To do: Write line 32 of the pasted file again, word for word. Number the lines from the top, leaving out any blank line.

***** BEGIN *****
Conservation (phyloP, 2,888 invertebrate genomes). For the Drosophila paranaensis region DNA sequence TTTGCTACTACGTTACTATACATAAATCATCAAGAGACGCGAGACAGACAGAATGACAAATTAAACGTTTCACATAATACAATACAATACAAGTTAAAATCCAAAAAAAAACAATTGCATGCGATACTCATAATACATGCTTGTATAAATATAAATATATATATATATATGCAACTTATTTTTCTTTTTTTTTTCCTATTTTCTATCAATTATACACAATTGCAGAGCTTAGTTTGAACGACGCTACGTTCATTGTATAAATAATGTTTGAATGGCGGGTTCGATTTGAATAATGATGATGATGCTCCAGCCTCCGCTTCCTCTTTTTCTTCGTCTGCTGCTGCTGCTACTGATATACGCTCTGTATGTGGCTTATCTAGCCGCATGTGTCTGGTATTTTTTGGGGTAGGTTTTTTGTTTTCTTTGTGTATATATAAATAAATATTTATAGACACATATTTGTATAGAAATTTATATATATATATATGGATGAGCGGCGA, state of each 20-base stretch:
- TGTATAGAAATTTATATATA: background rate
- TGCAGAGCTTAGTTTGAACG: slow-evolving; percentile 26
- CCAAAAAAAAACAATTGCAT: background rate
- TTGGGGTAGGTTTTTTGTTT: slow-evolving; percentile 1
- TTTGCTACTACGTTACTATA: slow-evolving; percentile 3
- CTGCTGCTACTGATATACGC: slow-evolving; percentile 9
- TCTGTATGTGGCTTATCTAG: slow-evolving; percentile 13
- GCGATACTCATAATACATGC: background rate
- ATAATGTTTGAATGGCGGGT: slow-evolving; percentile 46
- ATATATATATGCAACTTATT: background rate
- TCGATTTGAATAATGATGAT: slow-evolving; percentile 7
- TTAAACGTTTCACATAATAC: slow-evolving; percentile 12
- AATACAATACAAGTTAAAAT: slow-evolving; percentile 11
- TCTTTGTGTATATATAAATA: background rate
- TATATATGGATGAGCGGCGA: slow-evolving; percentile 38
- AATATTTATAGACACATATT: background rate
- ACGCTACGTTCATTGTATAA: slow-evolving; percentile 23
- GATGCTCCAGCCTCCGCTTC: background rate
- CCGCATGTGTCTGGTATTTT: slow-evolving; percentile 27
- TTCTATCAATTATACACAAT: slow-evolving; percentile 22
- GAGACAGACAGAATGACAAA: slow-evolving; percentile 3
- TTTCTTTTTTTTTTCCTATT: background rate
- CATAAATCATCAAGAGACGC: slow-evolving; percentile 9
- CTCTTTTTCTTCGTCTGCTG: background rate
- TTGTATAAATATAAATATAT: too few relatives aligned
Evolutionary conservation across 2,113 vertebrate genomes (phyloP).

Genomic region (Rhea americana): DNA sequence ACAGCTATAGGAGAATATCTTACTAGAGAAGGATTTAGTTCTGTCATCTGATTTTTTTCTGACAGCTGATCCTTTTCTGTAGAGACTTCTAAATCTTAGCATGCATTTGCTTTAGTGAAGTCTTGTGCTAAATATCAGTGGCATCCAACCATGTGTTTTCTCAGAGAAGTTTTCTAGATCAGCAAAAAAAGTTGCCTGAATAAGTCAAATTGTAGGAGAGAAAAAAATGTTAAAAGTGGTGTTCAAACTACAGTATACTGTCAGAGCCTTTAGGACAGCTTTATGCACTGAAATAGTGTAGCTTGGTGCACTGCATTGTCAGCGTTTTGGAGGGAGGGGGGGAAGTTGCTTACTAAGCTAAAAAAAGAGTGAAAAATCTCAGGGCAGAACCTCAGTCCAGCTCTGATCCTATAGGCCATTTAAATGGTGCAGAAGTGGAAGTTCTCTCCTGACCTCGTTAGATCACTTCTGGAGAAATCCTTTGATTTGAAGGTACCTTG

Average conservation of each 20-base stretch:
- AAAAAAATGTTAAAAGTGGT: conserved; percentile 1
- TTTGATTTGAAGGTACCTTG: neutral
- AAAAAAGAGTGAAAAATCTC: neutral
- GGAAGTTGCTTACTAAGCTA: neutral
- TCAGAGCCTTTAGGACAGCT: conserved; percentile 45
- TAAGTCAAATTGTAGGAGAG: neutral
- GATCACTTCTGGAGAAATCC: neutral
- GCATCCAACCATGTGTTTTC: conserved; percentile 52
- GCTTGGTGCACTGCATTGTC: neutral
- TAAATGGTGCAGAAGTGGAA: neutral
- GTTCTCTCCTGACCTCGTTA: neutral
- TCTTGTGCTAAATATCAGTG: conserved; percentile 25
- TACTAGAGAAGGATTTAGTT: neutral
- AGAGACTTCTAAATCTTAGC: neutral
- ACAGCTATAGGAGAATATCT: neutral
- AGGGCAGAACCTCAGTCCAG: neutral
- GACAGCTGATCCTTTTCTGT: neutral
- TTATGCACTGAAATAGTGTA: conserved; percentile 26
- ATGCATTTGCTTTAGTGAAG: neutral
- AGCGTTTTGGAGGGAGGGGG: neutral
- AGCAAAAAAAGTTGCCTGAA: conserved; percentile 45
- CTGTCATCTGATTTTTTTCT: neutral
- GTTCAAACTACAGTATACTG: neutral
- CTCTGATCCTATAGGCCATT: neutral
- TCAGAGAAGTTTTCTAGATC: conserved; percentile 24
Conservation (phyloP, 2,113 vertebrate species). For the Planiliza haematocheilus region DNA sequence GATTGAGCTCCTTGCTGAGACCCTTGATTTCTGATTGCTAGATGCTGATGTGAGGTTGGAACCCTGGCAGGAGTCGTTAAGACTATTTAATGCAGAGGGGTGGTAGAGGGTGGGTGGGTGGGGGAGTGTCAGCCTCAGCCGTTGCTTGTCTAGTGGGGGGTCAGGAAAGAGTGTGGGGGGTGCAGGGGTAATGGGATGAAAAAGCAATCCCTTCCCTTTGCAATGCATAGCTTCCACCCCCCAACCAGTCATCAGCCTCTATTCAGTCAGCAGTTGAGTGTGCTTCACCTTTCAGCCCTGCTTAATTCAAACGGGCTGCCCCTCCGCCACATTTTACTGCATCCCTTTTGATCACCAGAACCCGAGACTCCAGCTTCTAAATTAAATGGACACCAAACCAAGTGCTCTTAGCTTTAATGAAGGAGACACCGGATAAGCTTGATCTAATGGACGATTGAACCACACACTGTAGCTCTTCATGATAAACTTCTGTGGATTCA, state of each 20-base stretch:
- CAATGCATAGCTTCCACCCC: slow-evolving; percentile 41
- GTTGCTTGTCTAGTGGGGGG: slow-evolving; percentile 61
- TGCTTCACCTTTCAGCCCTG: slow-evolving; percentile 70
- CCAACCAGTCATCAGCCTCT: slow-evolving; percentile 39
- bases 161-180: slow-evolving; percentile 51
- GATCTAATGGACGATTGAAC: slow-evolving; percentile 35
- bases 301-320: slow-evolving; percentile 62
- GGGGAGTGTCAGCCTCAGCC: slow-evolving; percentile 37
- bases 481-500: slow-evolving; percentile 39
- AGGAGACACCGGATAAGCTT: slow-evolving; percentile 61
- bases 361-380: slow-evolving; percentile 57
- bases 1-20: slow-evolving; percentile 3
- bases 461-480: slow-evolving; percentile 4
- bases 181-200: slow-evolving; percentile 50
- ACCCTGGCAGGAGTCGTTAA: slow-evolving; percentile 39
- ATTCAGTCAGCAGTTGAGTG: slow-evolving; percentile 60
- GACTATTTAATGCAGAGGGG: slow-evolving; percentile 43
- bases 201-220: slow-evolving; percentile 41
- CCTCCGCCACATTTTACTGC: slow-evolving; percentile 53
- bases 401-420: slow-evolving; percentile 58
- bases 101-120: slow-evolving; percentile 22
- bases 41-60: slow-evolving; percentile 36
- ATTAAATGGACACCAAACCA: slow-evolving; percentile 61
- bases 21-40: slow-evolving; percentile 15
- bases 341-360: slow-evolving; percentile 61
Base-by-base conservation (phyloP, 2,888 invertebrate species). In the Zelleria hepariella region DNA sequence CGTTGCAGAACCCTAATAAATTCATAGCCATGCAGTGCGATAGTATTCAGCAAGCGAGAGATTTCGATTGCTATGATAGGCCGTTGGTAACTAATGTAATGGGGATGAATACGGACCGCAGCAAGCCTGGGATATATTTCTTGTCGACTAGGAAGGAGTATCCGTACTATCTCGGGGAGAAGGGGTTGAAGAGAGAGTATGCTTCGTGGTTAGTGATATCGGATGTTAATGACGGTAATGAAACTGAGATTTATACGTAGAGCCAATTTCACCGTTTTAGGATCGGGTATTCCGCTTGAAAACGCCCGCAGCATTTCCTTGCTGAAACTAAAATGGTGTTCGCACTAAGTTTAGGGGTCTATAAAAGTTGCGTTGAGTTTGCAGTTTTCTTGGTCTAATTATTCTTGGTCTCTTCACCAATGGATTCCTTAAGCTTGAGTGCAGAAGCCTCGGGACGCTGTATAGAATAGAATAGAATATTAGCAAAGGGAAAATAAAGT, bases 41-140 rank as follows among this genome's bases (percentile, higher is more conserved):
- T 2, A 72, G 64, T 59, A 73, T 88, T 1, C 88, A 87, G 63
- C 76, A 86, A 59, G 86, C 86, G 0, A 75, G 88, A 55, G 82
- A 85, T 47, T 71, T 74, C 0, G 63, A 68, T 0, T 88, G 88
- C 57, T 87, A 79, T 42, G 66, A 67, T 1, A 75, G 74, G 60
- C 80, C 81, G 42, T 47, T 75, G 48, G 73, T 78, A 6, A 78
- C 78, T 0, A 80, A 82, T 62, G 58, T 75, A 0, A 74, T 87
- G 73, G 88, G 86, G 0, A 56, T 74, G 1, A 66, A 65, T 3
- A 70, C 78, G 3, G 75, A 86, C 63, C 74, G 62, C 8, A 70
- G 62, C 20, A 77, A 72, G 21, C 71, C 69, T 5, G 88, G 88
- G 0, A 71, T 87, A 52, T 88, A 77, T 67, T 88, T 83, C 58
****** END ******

- AAAAAAGAGTGAAAAATCTC: neutral